Bill should be taken out and replaced by the words ‘as the Parliament provides’. This meant that the salary should be as the Parliament provided and the allowances, if any, as were prescribed. This would have created a difficulty because those controlling the particular department were not in a position to determine the salary then and there in the case of the Bill which was being passed. The Senate met the position by, in effect, suspending the operation of that clause until the beginning of this year - 1st January 1971. That meant that as from then the salary was to be as fixed by the Parliament but until then it could be done in the way it had been done previously or as had been anticipated in the Bill. That proposal was accepted in the House of Representatives and passed into law.
Following that, a number of enactments came through andI list all that have been affected. The Acts are the Export Payments Insurance Corporation Act, the Metric Conversion Act, the Parliamentary Counsel Act, the Snowy Mountains Engineering Corporation Acts and the Stevedoring Industry (Temporary Provisions) Act. In the case of each of those we amended either the Bill which was providing for the officers in question or we used a Bill which was amending the principal Act to insert a clause which would affect the principal Act and provide, asI have described, that in future salaries and annual allowances should be fixed by the Parliament and any other allowances should be prescribed by regulations.
– Special allowances?
– Yes.I think this is a very great advance in the relationships between the Parliament and the Executive. Perhaps its significance has not been fully realised, but the errors of many decades are in the process of being corrected. It is interesting to note that this principle has been accepted by, I think, everyone in this chamber and by all in the House of Representatives. I say that notwithstanding that as we were beginning to deal with the matter, for one reason or another there were divided votes in this chamber, but ultimately the principle was accepted. This is important, because I seek to suggest that the principle should be extended to apply to all offices of these corporations and not merely to the few that are included in this Bill.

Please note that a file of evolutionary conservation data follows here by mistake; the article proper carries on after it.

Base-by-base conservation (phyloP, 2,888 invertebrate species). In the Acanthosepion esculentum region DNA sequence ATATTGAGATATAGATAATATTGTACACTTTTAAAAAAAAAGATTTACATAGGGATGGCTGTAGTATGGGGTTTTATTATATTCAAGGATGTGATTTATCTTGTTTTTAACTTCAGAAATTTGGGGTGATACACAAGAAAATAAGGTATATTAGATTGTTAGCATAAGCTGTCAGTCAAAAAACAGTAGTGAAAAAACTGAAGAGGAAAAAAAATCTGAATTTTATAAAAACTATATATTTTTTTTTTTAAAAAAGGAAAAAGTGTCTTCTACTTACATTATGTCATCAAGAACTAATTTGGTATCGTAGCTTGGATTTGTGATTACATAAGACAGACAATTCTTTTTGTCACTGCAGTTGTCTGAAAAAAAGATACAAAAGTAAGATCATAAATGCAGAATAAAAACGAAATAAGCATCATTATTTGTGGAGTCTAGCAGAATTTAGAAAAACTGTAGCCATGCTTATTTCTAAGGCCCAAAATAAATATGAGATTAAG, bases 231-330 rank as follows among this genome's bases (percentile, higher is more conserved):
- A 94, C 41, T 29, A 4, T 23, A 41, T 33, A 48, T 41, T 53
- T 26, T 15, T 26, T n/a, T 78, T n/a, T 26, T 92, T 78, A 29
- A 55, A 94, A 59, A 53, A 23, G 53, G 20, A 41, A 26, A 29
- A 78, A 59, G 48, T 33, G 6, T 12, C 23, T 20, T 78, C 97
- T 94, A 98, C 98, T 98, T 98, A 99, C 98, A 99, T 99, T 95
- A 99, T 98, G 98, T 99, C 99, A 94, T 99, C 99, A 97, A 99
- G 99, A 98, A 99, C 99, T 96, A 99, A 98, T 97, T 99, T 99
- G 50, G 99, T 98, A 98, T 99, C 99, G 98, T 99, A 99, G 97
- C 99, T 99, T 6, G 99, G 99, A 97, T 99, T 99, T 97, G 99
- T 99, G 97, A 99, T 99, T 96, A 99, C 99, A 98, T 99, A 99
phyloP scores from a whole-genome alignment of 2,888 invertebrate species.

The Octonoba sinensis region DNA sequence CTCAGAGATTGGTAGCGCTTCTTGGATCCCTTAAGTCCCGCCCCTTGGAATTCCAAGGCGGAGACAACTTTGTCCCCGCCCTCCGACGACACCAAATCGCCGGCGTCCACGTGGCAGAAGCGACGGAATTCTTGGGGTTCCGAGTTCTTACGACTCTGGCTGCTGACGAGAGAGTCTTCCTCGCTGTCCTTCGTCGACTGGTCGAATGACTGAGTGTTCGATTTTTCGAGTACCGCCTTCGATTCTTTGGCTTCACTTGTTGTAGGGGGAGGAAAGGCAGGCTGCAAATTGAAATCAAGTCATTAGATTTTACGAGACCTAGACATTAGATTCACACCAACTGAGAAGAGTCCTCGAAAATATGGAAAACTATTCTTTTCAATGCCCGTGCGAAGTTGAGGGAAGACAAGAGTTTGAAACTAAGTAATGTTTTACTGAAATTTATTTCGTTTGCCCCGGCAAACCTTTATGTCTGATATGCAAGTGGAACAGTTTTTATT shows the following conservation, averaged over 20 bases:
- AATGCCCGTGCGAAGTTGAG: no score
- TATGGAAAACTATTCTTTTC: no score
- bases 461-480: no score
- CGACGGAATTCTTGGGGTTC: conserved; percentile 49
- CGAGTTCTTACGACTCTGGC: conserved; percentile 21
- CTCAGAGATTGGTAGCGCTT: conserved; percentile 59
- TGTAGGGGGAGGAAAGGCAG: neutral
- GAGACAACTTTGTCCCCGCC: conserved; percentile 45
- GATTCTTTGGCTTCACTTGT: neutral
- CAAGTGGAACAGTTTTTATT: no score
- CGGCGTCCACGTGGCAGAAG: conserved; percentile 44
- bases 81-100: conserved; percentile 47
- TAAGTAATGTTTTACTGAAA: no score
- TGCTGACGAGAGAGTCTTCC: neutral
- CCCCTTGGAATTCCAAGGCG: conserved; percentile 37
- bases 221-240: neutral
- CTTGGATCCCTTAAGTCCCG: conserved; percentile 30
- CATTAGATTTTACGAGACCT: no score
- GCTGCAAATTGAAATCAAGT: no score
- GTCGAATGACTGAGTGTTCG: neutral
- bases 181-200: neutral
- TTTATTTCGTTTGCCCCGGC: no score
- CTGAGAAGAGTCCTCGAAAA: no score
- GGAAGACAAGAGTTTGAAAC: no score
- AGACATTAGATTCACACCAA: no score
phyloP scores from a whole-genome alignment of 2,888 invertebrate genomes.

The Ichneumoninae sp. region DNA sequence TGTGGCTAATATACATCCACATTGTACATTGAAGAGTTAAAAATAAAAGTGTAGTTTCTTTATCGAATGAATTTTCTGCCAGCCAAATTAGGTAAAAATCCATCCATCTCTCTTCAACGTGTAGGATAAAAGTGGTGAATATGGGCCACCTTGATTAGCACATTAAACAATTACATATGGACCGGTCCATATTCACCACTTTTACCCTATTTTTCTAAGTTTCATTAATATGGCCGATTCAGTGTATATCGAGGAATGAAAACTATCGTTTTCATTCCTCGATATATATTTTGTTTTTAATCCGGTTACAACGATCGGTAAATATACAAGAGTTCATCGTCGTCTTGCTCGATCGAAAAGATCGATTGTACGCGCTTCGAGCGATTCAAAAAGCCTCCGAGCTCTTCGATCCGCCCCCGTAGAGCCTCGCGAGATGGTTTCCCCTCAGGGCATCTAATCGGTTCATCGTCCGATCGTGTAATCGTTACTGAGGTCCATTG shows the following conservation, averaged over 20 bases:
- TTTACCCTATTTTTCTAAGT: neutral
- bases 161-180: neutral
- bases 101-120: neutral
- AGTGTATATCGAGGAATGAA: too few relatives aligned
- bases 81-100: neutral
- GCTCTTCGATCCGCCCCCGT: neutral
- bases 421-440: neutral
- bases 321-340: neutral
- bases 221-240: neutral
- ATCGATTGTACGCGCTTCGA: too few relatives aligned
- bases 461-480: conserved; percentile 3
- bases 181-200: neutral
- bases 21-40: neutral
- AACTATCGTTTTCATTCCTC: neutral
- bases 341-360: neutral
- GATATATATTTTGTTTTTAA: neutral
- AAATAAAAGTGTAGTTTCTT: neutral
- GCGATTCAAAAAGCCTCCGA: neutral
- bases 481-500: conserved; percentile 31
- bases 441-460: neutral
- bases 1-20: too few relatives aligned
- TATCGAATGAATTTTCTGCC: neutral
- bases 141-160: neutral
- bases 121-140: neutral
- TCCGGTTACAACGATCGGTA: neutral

IfI might refer to the House of Representatives for this purpose, in considering the Australian Film Development Corporation Bill 1970 the House of Representatives, in Committee, considered the amendments which had been made by the Senate. This is set out at page 3222 of volume 68 of the 1970 Hansard. On that occasion the Minister for Labour and National Service (Mr Snedden) when dealing with the matter said:
When this Bill was before this chamber-
He was referring to the House of Representatives - it provided for the fixing of salaries and allowances by determination, but when it went before the Senate this provision was replaced by aprovision which required that salaries be fixed at such an amount as the Parliament provides. The way in which this will be done will be by including the salaries in the appropriations. Allowances are to be as prescribed, which means that they will be fixed by regulation.
This provision has been included in a couple of other Bills. It was included in the Defence Bill which was debated recently because a regulation concerning allowances paid to Chiefs of Staff had been disallowed. The Senate also included this provision in the Parliamentary Counsel Bill. The Government will accept the amendment in relation to the Australian Film Development Corporation Bill. If I can be irrelevant for a moment, Mr Chairman, I would like to point out that the Government will also do so in relation to 2 other pieces of legislation which have yet to come in. I refer to the Export Payments Insurance Corporation Bill and the Metric Conversion Bill. Another Bill which is before the chamber at present, the Snowy Mountains Engineering Corporation Bill, also has a provision similar to the one which has been amended in the other place.
He indicated that an amendment would be moved and also that the amendment would be accepted. He said:
When the Snowy Mountains Engineering Corporation Bill comes before the chamber the amendment . . . will be accepted.
A little later he said:
He referred then to part-time members and others. Then at page 3224 of the same volume of Hansard in dealing with the Export Payments Insurance Corporation Bill the Minister indicated that he accepted the principle in accordance with the same proposals. This principle was dealt with also by Mr Hughes, the then Attorney-General, in relation to the Parliamentary Counsel Bill. Mr Hughes indicated his concordance in this way:
The Senate has inserted certain amendments in the Parliamentary Counsel Bill. Those amendments, as I have indicated by moving this motion, are acceptable to the Government. They concern the mode of fixing the salaries and the annual allowances, if any, payable to the First Parliamentary Counsel and to the Second Parliamentary Counsel, lt is proposed to establish those offices by other clauses of the Bill when it becomes an Aci.